Oprah’s Head, Ann-Margaret’s Body: A Brief History of Pre-Photoshop Fakery - the Atlantic
In 1989, TV Guide put television’s celebrity-du-jour, Oprah Winfrey, on its cover, perching her upon a pile of money. The picture was exactly the kind of thing that tends to sell magazines on newsstands and in supermarket check-out lines: It was friendly, it was saucy, it was sparkly. The only problem was that it wasn’t, actually, Oprah. TV Guide had taken a picture of the talk show host’s face … and grafted it onto the body of ’60s star Ann-Margaret. The magazine had asked the permission of neither woman before it published its odd bit of Frankensteinery.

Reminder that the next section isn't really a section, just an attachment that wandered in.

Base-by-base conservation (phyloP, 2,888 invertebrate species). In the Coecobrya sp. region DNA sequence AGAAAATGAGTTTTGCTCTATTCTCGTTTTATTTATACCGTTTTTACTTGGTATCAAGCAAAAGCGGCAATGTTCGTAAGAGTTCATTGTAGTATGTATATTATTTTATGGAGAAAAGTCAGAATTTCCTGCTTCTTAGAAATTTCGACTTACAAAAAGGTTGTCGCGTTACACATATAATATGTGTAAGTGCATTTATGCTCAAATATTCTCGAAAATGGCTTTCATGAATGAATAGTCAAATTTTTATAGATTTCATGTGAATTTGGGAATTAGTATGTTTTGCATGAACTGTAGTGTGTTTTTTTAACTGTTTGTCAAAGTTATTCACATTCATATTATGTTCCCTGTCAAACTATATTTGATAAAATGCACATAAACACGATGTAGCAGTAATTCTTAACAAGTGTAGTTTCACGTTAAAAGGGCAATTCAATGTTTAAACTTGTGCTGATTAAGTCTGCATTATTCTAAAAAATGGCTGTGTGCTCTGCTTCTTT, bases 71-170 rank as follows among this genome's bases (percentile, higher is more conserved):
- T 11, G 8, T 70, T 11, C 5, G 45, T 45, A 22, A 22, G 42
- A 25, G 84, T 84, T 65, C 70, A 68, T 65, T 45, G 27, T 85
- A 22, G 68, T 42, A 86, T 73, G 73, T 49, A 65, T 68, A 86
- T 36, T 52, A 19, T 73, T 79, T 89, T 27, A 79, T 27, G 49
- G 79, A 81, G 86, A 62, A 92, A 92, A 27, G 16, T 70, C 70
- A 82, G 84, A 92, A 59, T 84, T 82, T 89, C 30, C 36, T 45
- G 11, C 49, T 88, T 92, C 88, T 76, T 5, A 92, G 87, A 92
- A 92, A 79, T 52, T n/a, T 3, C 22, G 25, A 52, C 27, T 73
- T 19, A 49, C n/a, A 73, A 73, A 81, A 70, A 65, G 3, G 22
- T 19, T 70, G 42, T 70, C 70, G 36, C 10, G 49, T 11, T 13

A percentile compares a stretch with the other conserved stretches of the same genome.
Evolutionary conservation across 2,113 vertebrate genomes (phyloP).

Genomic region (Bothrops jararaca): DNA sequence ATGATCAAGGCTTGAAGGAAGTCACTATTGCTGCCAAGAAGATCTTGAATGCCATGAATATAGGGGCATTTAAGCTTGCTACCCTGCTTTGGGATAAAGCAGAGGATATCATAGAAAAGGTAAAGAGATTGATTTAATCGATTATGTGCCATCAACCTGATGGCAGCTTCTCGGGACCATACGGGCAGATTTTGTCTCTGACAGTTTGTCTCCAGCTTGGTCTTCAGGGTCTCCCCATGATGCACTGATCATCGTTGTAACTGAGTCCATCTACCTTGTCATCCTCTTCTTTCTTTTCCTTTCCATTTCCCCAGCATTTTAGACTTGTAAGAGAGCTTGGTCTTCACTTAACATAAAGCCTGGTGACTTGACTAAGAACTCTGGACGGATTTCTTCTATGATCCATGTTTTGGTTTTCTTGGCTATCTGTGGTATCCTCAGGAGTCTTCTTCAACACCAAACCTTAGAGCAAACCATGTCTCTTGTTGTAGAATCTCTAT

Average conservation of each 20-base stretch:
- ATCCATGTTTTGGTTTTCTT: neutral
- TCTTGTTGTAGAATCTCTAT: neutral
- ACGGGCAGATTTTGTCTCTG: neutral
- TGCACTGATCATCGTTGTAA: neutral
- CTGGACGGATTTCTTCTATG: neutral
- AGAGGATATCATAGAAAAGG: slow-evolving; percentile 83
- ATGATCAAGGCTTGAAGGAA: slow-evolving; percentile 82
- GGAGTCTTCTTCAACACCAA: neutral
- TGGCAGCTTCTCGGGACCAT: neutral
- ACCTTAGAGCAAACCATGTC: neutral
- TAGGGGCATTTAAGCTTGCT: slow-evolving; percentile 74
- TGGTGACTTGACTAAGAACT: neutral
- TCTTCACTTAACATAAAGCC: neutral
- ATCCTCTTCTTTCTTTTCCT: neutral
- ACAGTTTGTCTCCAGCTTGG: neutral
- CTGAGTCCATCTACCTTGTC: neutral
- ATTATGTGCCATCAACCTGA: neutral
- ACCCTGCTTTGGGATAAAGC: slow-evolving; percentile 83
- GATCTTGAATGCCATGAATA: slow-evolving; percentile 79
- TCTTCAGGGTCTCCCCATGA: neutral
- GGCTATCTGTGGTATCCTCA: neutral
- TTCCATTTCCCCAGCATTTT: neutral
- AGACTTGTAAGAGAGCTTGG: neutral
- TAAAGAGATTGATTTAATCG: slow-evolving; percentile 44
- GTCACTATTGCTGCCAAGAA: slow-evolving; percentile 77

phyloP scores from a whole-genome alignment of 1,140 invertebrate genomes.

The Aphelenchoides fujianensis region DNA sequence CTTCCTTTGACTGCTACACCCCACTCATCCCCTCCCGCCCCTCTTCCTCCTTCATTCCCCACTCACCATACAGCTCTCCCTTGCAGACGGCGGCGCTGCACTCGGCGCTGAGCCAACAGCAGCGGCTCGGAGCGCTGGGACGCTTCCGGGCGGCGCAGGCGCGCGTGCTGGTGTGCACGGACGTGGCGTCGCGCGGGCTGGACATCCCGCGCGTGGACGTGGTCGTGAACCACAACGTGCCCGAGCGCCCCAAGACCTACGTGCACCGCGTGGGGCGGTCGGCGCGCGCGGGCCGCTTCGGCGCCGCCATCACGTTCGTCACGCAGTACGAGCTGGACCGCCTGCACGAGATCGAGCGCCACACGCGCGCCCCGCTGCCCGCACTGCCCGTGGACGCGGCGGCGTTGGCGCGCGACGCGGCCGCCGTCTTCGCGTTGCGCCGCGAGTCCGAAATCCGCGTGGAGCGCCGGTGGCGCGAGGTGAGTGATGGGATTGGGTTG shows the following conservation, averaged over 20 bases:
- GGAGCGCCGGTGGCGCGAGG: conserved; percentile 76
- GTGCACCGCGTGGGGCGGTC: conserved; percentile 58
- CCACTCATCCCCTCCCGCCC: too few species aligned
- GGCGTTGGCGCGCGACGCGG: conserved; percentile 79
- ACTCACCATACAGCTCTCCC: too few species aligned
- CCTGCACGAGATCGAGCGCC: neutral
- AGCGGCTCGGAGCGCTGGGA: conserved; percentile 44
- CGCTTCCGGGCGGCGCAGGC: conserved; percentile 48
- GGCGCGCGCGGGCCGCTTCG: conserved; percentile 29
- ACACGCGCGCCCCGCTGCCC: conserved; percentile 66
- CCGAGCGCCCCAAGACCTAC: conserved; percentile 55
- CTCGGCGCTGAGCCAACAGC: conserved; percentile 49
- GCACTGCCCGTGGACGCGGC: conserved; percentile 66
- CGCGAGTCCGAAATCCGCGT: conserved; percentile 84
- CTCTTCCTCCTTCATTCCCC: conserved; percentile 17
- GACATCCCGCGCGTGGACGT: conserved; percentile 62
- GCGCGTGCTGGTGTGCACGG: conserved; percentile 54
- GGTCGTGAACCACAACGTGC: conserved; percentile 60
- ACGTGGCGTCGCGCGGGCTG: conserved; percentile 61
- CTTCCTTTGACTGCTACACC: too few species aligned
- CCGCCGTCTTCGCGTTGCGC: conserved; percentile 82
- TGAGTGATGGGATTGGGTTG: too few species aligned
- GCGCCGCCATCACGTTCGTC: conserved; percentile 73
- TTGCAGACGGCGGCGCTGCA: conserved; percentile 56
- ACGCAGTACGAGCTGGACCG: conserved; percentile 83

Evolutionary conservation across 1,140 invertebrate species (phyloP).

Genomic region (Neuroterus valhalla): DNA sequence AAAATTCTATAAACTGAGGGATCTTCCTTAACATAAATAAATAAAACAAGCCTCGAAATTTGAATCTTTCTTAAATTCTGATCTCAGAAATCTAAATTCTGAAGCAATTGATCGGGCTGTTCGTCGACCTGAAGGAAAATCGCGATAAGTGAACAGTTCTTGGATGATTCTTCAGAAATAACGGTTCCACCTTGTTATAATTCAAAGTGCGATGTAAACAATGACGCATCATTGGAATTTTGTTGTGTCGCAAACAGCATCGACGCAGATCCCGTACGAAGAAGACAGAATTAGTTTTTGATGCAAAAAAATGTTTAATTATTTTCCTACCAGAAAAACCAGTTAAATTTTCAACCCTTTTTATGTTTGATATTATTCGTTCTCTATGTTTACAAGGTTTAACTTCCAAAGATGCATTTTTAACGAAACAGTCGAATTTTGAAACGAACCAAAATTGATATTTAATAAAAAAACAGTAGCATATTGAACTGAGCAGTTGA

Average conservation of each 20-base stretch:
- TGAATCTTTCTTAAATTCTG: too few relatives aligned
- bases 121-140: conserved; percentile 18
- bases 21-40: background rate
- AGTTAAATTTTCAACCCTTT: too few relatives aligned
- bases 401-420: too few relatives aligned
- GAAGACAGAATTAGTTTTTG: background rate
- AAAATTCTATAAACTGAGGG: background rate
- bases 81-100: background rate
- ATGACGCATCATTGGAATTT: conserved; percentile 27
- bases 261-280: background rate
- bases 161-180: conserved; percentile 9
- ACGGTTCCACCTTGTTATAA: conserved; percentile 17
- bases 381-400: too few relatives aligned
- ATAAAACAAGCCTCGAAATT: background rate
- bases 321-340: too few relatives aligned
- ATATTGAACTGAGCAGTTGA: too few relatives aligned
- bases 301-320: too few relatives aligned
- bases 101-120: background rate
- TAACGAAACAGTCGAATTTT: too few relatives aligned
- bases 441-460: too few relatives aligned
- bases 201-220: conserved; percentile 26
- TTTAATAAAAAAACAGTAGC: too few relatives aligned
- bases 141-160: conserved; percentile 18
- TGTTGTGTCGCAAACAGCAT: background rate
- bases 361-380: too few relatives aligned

Photoshop was invented in 1987 and widely distributed, for the first time, in 1990; the TV Guide debacle would mark one of the last times that art editors had to physically splice images to create new manipulations. But a lack of Photoshop, while the software ushered in our present age of doctored photography, did nothing to stop would-be fakers from their, er, fauxtography.